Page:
I recently read in a news story that movie theater box office receipts have been lower this summer than they were last year. The debate over the causes of the box-office decline revolves around whether it is because movies are just not as good this year, or whether people now prefer to watch DVD's at home, or some other reason.
I must admit that I have been to the movies a bit less often this summer than in previous years. There are probably a number of reasons, but the one that I find most credible is that there are just so many more sources of entertainment available. I believe that this is the same reason why network television audiences and sales of hit CD's have been declining for a while now.
The changing landscape in the entertainment industry is the subject of a very good article in Wired by Chris Anderson called The Long Tail, which I referenced in an earlier blog. Anderson's thesis is that we are moving from a hit-driven entertainment economy with a scarcity of distribution channels that focused the industry on getting everyone to watch, read or listen to a few hits, to an abundance-driven entertainment economy in which technology has made possible many more distribution channels for all the content available. As Anderson says: "Forget squeezing millions from a few mega-hits at the top of the charts. The future of entertainment is in the millions of niche markets at the shallow end of the bitstream." And, ". . . most of us want more than just hits. Everyone's taste departs from the mainstream somewhere, and the more we explore alternatives, the more we're drawn to them." From DVDs to digital cable and satellite to Tivo, and perhaps most important, the Internet, we now have access to a huge amount of content that we did not have before, not only the hits but also what Anderson calls the "misses" or "non-hits", of which a huge, huge number are now available to us. "If the 20th- century entertainment industry was about hits, the 21st will be equally about misses."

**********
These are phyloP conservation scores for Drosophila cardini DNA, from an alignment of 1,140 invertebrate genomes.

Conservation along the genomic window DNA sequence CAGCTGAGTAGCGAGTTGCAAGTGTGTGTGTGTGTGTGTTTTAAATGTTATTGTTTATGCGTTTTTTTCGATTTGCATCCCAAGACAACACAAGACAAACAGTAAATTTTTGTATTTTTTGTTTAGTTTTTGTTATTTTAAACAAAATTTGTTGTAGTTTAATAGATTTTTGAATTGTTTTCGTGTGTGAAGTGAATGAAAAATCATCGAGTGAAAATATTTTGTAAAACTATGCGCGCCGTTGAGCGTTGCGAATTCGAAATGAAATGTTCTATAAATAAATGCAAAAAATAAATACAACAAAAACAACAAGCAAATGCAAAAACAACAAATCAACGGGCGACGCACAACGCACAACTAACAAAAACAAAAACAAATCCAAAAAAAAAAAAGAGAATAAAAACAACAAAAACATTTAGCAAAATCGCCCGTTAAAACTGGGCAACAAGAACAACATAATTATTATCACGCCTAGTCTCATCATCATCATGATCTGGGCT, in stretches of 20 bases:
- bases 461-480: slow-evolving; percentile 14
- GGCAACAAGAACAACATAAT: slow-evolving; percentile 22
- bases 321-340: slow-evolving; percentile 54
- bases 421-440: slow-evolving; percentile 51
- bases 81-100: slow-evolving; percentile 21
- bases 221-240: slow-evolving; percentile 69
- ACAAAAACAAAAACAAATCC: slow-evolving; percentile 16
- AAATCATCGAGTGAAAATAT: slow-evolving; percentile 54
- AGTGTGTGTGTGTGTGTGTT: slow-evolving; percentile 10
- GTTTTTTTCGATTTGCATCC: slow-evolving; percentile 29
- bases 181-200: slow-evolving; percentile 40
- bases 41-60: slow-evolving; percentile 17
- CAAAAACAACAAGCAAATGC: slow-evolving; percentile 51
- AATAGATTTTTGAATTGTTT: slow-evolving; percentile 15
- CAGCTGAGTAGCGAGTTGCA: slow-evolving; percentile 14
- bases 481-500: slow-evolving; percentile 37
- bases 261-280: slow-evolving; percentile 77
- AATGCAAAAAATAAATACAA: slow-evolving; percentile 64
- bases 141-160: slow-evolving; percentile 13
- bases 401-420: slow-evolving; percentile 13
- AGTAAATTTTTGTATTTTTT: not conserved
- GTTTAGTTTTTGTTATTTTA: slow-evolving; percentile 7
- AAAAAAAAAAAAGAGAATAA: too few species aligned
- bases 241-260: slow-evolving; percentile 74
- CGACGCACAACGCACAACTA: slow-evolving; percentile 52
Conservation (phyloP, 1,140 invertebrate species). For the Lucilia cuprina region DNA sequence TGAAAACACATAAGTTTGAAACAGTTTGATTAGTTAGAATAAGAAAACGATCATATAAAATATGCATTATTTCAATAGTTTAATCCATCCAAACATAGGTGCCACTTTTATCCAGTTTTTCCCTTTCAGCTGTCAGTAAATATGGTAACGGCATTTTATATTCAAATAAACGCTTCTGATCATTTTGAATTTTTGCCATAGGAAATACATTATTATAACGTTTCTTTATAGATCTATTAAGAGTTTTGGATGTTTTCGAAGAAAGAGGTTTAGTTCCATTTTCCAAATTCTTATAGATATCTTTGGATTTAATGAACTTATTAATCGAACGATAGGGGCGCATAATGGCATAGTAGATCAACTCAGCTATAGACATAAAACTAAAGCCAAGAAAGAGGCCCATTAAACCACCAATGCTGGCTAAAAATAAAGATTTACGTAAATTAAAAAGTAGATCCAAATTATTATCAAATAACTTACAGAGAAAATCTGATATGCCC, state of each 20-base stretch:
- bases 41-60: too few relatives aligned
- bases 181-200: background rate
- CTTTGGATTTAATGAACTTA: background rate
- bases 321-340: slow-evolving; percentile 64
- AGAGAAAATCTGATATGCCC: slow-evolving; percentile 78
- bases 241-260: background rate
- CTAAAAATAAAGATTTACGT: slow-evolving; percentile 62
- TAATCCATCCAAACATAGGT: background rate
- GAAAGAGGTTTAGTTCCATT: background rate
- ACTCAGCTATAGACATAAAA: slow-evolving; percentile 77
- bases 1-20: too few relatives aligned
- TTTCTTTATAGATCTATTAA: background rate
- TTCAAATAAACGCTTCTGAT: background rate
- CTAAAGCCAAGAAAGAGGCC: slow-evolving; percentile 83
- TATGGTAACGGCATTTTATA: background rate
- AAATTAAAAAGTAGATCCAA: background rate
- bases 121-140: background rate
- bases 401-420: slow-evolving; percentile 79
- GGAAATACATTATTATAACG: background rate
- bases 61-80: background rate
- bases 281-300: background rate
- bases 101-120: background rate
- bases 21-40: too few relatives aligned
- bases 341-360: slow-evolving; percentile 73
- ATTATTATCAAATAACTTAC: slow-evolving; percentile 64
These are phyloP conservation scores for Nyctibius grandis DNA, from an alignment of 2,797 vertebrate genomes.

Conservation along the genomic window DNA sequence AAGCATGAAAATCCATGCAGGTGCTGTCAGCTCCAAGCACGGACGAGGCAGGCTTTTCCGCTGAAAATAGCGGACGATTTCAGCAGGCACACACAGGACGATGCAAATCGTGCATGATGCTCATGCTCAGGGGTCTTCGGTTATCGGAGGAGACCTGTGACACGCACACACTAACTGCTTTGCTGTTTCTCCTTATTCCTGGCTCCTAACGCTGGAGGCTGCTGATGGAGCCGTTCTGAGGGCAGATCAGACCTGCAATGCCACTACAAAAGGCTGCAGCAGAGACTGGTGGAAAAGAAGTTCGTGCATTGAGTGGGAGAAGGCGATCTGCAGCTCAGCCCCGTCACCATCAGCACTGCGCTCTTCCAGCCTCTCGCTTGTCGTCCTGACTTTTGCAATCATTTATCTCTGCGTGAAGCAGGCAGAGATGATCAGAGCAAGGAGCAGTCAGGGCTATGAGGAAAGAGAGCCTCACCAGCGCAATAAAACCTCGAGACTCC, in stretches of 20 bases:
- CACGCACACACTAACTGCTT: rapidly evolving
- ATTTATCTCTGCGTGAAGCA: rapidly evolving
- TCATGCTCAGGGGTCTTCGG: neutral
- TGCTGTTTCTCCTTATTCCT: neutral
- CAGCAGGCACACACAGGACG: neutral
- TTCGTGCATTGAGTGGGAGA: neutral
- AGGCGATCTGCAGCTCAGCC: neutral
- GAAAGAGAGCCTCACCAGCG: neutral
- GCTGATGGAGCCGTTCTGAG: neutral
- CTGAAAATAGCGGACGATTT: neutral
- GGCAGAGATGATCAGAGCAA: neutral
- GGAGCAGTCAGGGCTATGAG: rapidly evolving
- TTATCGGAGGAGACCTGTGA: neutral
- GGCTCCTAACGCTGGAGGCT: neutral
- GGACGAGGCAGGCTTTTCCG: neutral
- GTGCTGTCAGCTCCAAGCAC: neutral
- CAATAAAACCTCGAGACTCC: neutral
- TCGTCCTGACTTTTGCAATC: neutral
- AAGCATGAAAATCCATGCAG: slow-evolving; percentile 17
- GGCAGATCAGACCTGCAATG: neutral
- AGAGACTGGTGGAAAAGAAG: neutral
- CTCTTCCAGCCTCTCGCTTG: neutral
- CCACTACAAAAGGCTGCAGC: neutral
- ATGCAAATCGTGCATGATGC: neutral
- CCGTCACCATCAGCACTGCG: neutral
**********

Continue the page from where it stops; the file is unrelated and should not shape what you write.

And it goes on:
So, let me describe a few of the things I read and watched this summer, some "hits" and some "misses", focusing particularly on big books and long films that required more of a commitment of time on my part. Let me start by talking about two very different books I recently read, Tom Friedman's "The World is Flat" and J. K. Rowling's "Harry Potter and the Half-Blood Prince" both of which have definitely been huge hits, among the top 5 books in Amazon's Top Sellers list for a while now, as well as many weeks on the New York Times Best Seller lists.
I enjoyed reading The World is Flat a lot and used it as an inspiration for first one, then a second blog. In his books and OpEd columns, Friedman deals with complex political issues as one interested in finding solutions to these very important problems. He looks at the issues and writes about them from various points of view, sometimes veering to the left, sometimes to the right. But he lives mainly in the center where he presents -- as he did in The World is Flat -- some very complex issues in a very readable style. By carefully organizing the material, he makes you feel as if you are actually taking a social, economic and political course on the forces that are shaping the 21st century.
I wanted to finish reading “The World is Flat” by July 16, so I could start on the latest Harry Potter book as soon as it was available. I missed by about a week, but soon enough I finished “The World is Flat” and settled in to once more immerse myself in the adventures of Harry, Hermione, Ron and the large and exotic cast of characters around them.